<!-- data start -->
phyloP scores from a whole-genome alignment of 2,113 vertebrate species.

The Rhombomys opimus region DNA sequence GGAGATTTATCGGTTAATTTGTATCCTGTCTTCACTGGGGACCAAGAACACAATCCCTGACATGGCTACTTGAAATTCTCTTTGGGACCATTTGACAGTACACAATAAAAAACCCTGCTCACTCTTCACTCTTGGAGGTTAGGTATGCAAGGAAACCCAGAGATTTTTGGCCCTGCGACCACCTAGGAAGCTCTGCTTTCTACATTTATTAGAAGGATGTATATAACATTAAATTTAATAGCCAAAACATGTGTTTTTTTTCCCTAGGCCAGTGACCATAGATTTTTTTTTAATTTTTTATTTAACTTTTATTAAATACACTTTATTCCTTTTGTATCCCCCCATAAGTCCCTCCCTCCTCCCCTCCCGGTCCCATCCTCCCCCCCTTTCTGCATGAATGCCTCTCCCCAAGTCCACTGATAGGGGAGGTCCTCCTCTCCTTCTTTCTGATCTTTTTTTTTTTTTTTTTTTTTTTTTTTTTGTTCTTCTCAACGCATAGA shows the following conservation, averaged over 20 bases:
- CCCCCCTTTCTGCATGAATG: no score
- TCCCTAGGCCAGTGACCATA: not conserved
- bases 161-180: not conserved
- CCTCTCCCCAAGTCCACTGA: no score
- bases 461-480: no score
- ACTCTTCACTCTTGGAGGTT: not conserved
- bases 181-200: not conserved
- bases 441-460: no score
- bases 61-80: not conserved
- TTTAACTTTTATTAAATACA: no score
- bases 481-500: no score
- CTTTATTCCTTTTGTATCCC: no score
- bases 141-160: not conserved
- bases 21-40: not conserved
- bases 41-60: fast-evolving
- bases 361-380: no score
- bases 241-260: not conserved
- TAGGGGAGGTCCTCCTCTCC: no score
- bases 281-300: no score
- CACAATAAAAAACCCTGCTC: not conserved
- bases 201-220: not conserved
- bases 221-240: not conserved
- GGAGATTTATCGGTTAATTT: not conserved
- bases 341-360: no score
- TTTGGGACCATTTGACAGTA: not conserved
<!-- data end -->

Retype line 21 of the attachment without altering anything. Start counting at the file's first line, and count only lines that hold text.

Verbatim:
- bases 281-300: no score